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Wadsworth

 

Alexander Scammel Wadsworth was born in 1790 at Portland, Maine. He was appointed a midshipman on 2 April 1804 and was promoted to lieutenant on 21 April 1810. Lt. Wadsworth was the first lieutenant on board Constitution during that famous frigate's successful engagement with Guerriere in the War of 1812. For this action, he received a silver medal and was included in the vote of thanks received by the commanding officer, Isaac Hull, and his officers. Wadsworth later served as first lieutenant of the corvette Adams during that ship's cruise in 1814 when she captured 10 prizes.

 

Promoted to master-commandant on 27 April 1816 for his services during the war, Wadsworth commanded the brig Prometheus in the Mediterranean Squadron after the Algerian War in 1816 and 1817 and later commanded the sloop John Adams. Under Wadsworth, John Adams conducted cruises in the West Indies in 1818 and 1819, and 1821 and 1822 for the suppression of piracy. Promoted to captain on 3 March 1825, he commanded frigate Constellation in the Mediterranean Squadron from 1829 to 1832. Wadsworth was commodore commanding the Pacific Squadron from 1834 to 1836, a member of the Board of Navy Commissioners from 1837 to 1840, and Inspector of Ordnance from 1841 to 1850. Commodore Wadsworth died at Washington, D.C., on 5 April 1851.

 

I

 

(Destroyer No. 60: dp. 1,060 (n.); l. 315'3"; b. 29'11" (wl.); dr. 10'¼"; s. 30.67 k. (tl.); cpl. 99; a. 4 4", 8 21" tt.; cl. Tucker)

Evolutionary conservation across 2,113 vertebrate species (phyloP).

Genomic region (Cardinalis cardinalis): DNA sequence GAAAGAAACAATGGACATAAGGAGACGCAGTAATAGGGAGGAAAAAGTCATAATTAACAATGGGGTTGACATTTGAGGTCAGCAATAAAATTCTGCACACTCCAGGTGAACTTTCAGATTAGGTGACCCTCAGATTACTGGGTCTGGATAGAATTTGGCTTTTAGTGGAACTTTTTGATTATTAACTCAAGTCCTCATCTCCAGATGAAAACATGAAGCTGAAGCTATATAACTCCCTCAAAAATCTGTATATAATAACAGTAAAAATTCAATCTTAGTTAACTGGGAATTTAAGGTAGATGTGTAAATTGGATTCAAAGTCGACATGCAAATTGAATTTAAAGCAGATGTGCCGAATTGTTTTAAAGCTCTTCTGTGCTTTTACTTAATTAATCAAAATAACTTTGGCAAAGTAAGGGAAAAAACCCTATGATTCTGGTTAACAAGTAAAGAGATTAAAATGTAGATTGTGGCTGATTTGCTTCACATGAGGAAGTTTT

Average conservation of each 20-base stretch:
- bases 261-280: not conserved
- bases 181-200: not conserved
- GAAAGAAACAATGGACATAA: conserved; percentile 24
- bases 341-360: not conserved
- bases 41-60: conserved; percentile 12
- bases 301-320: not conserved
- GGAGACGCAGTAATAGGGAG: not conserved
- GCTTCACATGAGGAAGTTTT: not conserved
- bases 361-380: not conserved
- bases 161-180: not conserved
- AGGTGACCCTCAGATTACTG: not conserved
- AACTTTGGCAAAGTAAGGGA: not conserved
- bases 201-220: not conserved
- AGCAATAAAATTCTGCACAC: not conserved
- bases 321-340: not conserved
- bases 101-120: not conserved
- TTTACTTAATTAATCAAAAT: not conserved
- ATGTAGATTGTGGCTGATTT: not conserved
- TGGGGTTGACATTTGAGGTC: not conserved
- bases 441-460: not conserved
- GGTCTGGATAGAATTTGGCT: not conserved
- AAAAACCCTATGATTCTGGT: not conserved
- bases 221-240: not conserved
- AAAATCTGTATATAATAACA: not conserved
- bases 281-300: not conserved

The first Wadsworth (Destroyer No. 60) was laid down on 23 February 1914 at Bath, Maine, by the Bath Iron Works; launched on 29 April 1915; sponsored by Miss Juanita Doane Wells; and commissioned at the Boston Navy Yard on 23 July 1915, Lt. Comdr. Joseph K. Taussig in command.

 

After trials and torpedo firing drills out of Newport, R.I., the destroyer took up duty off the New England coast line in October. Her duty included patrols to insure America's neutrality vis-a-vis the year-old European war. On 7 January 1916, she departed Province-town, Mass., to join in the annual Fleet maneuvers in the Caribbean. After a stop at Norfolk, she reached the West Indies at Culebra Island on 15 January and began a three-month round of war games, drills, and exercises. During her stay in the Caribbean, she visited Guan-tanamo Bay, Guacanayabo Bay, Manzanillo, and Santiago—all in Cuba. On 10 April, she left Guantanamo Bay to steam north, stopped at New York for a five-week stay, and returned to Newport on 21 May. Wads-worth resumed operations along the New England coast, and the succeeding year passed in much the same way as its predecessor—summer operations along the northeastern coast followed by Fleet maneuvers in the Caribbean.

 

At the completion of her second round of winter Fleet maneuvers in the spring of 1917, Wadsworth returned north as far as Hampton Roads. As America's entry into World War I approached, she and her sister destroyers began patrolling the Norfolk-Yorktown area to protect the naval bases and ships there against potential incursions by German submarines. Then, on 6 April 1917, while the warship rode at anchor with the rest of the Fleet at Yorktown, Va., the United States opted for the Allies in World War I. Wadsworth moved to New York almost immediately to prepare for the voyage to Europe and war service. On 24 April, she departed New York as the flagship of the first six-ship destroyer division dispatched to Great Britain. She led Porter (Destroyer No. 59), Davis (Destroyer No. 65), Conyngham (Destroyer No. 58), McDougal (Destroyer No. 54), and Wainwright (Destroyer No. 62) into Queenstown, Ireland, on 4 May and began patrolling the southern approaches to the Irish Sea the next day.